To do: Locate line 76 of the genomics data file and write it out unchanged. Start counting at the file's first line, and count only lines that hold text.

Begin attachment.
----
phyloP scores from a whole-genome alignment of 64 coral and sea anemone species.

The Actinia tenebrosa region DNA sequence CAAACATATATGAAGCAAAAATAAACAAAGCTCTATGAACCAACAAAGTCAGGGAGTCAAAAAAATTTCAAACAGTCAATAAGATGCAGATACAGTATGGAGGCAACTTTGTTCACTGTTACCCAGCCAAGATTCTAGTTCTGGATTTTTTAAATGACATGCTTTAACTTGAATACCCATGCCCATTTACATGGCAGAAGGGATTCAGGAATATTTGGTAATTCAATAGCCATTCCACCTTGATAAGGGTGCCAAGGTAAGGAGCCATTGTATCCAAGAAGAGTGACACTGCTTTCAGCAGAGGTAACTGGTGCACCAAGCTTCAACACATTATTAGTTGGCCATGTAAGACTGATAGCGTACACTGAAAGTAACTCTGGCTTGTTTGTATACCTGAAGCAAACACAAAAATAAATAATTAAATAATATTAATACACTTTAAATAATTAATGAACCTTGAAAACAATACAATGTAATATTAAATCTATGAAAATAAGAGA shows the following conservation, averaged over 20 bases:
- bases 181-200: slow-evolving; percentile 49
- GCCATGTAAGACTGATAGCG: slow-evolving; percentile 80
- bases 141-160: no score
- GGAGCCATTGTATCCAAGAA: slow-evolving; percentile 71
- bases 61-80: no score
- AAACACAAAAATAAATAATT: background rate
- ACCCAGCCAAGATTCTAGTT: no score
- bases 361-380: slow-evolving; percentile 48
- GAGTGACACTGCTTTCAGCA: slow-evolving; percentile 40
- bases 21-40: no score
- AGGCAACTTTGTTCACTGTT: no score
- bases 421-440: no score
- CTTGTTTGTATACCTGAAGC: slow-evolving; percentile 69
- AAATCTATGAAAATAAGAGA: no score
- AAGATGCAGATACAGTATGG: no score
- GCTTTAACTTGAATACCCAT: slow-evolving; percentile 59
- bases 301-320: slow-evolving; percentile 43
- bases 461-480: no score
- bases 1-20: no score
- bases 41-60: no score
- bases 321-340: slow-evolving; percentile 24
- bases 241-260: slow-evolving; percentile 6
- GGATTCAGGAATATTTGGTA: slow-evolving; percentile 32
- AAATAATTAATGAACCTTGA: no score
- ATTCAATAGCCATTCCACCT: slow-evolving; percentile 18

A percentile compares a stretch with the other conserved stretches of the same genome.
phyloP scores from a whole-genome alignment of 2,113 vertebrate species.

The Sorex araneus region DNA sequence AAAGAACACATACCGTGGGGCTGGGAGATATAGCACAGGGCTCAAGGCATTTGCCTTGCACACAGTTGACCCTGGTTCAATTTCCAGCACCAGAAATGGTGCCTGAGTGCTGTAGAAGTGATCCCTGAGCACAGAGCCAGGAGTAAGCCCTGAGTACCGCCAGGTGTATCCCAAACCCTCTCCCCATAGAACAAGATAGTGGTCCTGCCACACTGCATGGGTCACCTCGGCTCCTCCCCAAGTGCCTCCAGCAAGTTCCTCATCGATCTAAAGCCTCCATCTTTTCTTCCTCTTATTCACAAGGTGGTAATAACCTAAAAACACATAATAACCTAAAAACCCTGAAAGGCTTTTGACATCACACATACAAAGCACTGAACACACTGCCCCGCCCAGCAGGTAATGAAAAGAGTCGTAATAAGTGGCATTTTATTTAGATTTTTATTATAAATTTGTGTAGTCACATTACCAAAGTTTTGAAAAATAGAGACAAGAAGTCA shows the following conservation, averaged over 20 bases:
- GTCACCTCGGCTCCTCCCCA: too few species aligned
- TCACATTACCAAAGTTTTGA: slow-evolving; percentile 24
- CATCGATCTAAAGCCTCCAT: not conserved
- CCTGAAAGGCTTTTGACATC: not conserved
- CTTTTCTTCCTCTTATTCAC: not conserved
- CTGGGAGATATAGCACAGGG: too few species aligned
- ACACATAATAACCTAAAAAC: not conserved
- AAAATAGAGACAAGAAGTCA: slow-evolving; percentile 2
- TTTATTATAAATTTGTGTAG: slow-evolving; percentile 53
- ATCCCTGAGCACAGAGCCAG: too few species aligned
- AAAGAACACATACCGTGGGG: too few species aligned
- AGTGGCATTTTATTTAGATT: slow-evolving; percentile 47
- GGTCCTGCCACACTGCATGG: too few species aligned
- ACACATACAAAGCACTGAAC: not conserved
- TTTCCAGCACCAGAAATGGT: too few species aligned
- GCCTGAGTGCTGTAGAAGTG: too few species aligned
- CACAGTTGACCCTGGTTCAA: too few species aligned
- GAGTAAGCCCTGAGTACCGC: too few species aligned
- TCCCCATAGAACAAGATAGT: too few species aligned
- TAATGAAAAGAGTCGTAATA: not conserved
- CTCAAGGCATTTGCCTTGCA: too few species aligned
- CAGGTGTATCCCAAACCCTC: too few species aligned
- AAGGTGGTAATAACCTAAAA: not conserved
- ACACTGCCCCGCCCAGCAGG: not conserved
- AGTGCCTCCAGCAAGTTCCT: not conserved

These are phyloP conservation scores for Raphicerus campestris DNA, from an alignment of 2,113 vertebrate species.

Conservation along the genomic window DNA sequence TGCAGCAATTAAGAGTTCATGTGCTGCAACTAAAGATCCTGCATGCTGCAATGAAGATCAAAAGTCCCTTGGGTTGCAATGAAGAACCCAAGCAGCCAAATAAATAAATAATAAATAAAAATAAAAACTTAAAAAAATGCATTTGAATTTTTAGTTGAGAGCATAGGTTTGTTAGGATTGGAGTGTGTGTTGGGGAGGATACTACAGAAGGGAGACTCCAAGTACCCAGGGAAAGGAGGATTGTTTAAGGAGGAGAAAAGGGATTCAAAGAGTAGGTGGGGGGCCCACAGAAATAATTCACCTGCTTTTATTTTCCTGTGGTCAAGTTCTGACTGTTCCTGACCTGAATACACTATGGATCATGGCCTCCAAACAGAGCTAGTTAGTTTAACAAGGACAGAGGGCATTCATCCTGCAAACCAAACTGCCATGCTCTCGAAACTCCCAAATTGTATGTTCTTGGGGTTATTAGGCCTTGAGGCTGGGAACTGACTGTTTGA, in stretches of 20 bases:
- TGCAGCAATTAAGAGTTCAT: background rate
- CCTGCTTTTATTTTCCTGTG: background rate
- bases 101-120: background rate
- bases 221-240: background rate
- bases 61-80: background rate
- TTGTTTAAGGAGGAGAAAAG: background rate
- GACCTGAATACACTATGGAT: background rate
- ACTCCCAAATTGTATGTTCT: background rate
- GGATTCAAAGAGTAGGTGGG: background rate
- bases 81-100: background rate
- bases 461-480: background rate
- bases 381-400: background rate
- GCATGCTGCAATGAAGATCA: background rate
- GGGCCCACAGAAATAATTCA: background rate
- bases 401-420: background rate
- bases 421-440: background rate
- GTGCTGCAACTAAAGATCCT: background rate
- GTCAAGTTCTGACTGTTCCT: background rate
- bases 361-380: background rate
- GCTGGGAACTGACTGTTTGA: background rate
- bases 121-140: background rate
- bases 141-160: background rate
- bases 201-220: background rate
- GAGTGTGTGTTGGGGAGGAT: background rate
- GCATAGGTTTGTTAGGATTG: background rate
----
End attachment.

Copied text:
- bases 361-380: background rate